Kanawha GOP exec committee opposed levy
CHARLESTON, W.Va. -- In past years, the Kanawha County Republican Party Executive Committee has shied away from taking a stand in school excess levy elections.
But the political organization decided to actively campaign against the latest proposed excess levy to support schools and libraries, after tea party member Fred Joseph was elected as the GOP executive committee's chairman four months ago.
It's the first time the county's Republican committee has formally opposed an excess levy, Joseph said Monday. The group voted unanimously to campaign against the levy, he said.
"The citizens are already overtaxed," Joseph said Monday.
On Saturday, more than 75 percent of Kanawha County voters rejected the proposed excess levy, which would have provided $24 million for schools and $3 million for libraries.
Joseph said the county's GOP committee spent more than $900 and purchased 250 "Vote No" signs, urging voters to oppose the levy. Executive committee members also held up signs at two Kanawha County locations -- along Corridor G and beside Interstate 64/77 in Charleston -- last Wednesday and Thursday.
The GOP committee passed a resolution against the levy, but decided against making it public, Joseph said.
The executive committee did not pay for newspaper and radio advertisements, he said. Nor did the group collaborate with Charleston lobbyist Nelson Robinson, who spent about $15,000 on ads to defeat the levy, Joseph said.
"We want people to know we're not against education," Joseph said. "It's the wasteful spending that we have to get under control."
Kanawha County library officials have said they may have to close six of the county's nine libraries unless the system secures $3 million in annual funding. The libraries face a 40 percent budget cut.
Earlier this year, the state Supreme Court ruled that the county school board no longer had to financially support the libraries. The levy would have restored the Kanawha library system's annual funding.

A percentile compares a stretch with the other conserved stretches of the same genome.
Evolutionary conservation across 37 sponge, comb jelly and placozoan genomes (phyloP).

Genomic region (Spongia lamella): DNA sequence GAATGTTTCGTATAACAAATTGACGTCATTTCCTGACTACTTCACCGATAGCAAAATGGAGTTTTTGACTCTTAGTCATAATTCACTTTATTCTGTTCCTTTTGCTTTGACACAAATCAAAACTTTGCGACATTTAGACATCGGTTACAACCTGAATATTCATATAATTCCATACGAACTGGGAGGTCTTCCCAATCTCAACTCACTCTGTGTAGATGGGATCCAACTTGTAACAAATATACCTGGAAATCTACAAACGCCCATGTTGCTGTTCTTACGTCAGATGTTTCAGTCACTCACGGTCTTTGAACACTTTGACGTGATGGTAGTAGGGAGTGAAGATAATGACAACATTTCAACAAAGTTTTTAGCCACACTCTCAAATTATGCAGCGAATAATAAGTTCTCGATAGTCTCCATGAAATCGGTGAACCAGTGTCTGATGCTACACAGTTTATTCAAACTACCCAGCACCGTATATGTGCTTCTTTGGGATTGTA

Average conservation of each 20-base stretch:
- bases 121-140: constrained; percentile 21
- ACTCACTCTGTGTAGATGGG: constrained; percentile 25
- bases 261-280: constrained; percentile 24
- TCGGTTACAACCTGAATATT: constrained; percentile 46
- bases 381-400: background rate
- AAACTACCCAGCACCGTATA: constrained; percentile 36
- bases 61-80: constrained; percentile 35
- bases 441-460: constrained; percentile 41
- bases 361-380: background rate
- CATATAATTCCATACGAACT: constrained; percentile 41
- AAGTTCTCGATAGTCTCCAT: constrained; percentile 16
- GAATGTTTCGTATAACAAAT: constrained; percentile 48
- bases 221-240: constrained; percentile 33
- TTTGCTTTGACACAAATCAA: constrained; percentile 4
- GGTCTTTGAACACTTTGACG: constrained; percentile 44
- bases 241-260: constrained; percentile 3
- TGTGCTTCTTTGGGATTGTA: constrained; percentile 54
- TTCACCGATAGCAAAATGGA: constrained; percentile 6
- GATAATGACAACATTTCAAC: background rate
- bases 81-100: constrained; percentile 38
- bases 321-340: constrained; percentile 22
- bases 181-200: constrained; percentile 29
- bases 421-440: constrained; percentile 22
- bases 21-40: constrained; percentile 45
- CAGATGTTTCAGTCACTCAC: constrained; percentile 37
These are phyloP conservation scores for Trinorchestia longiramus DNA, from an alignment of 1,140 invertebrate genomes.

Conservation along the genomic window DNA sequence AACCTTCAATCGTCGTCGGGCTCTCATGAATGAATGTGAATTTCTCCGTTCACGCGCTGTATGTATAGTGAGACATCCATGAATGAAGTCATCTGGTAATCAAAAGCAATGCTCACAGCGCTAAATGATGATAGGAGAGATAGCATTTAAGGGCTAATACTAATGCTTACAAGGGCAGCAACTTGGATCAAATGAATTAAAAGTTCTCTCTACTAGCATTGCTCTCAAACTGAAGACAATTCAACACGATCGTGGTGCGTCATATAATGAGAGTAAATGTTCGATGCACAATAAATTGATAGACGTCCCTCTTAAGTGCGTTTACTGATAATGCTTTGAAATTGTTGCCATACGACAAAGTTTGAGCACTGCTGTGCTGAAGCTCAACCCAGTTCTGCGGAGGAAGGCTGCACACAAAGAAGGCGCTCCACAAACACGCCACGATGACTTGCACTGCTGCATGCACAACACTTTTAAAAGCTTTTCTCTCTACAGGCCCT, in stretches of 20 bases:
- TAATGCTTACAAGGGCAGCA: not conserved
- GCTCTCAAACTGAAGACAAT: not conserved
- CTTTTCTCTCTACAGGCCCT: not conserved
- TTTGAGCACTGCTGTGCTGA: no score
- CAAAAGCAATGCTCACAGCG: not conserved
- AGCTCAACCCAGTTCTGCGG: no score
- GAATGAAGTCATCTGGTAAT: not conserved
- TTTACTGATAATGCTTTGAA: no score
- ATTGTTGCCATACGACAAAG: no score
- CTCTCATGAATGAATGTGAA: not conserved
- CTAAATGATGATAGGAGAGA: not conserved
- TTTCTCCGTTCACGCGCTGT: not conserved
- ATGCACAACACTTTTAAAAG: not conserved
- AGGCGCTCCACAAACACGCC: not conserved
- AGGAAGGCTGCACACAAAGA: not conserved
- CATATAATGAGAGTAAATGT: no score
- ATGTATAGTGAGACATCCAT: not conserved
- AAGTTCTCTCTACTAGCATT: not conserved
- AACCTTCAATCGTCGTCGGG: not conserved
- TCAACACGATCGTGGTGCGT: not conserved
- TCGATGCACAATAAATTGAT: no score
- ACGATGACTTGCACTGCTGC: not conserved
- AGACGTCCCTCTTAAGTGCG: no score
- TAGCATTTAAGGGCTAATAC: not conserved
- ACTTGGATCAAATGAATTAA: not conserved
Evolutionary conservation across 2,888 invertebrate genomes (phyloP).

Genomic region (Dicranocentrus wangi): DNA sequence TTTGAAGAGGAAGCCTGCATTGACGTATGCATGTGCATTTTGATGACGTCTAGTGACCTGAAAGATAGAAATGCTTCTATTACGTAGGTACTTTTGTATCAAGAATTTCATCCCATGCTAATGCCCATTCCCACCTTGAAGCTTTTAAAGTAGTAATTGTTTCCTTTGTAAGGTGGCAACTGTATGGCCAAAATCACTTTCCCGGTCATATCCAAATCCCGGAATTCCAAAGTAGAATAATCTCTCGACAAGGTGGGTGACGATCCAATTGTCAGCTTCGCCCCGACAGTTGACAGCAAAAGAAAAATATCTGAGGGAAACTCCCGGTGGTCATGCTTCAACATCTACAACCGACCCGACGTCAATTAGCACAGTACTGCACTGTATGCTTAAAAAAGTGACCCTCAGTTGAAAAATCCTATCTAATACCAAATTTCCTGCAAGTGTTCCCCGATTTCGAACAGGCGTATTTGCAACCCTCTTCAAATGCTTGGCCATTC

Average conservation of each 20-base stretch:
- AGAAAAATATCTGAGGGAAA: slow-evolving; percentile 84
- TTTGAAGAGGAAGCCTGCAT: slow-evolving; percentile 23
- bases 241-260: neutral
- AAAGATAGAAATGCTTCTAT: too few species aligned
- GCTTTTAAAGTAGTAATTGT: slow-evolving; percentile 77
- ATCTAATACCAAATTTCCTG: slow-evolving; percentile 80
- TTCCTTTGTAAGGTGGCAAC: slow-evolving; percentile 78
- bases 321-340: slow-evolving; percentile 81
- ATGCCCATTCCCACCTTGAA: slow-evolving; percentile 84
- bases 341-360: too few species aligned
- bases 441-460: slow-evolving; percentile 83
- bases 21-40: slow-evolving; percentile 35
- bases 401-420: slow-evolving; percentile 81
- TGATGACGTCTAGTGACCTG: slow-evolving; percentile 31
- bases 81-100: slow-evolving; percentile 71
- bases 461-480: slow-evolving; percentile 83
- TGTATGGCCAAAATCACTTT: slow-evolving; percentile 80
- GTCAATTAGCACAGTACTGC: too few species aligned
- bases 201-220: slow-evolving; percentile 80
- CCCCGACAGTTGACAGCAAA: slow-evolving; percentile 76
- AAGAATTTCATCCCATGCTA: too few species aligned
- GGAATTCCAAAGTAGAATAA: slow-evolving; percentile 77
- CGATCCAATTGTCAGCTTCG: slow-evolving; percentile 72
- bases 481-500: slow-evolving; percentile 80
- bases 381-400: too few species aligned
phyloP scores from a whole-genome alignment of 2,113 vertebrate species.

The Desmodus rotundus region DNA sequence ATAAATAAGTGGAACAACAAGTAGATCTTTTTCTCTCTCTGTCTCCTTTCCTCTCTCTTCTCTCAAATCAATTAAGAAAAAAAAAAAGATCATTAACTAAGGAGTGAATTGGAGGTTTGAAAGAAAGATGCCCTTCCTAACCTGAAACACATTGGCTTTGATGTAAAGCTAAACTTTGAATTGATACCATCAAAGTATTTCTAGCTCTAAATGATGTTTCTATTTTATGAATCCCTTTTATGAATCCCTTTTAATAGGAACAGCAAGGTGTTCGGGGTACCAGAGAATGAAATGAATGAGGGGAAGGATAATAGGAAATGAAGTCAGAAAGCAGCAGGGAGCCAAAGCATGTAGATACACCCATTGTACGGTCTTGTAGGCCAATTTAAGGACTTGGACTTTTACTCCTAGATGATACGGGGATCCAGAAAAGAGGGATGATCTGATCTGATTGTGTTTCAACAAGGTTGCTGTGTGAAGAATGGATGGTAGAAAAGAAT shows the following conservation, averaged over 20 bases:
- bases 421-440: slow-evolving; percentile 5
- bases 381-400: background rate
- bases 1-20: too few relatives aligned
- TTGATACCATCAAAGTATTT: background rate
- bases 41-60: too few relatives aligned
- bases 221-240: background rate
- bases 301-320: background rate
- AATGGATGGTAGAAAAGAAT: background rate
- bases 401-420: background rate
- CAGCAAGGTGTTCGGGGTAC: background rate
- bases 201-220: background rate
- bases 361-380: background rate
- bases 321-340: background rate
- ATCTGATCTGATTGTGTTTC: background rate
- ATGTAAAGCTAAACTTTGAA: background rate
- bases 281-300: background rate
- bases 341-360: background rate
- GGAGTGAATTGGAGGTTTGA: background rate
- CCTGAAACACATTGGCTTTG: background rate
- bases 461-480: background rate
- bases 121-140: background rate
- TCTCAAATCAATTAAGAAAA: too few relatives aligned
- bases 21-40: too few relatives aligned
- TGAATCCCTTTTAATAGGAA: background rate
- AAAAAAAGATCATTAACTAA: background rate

Joseph said he would support shutting down the public library system altogether. Instead, private companies could operate libraries, he said. Library patrons would pay fees to check out books and use computers, Joseph said.
Across the nation, tea party members have targeted public libraries, filing lawsuits that challenge the taxes that fund libraries.
"Privatization of the libraries is the way to go," Joseph said.
The Kanawha County Republican Executive Committee also took issue with raising property taxes for schools, Joseph said.
In May, Kanawha voters approved a capped excess levy that will generate no more than $44.2 million a year for schools. That five-year tax won't take effect until July 2014.
"We should not put more money on top of that," Joseph said. "With the money we've already given them, we expected better results."
He alleged that school officials have wasted taxpayers' money for years.
"I just happen to think they've been inefficient," he said. "We're not trying to be mean. We're trying to do what's best for our citizens."
Kanawha County's Democratic Executive Committee members also campaigned against the excess levy, but not in an organized way, said Norris Light, the group's chairman.
"The bulk of the [72-member] committee was opposed to it, but I didn't call for a vote," said Light, who has headed the county's executive committee for 20 years. "We didn't want to make anybody mad."
Light, who lives in Cabin Creek, said senior citizens on fixed incomes and unemployed coal miners could not afford to pay another tax increase.
"I did campaign against it, as a taxpayer and voter in Kanawha County," he said. "I don't understand why the Kanawha County Board of Education -- except for [board President] Pete Thaw -- would support this."
School officials have said the increased levy was necessary to forestall a projected $4 million budget deficit in 2014 caused by the board's 2012 decision to cap the levy, as well as decreases in federal funding.
Reach Eric Eyre at email@example.com or 304-348-4869.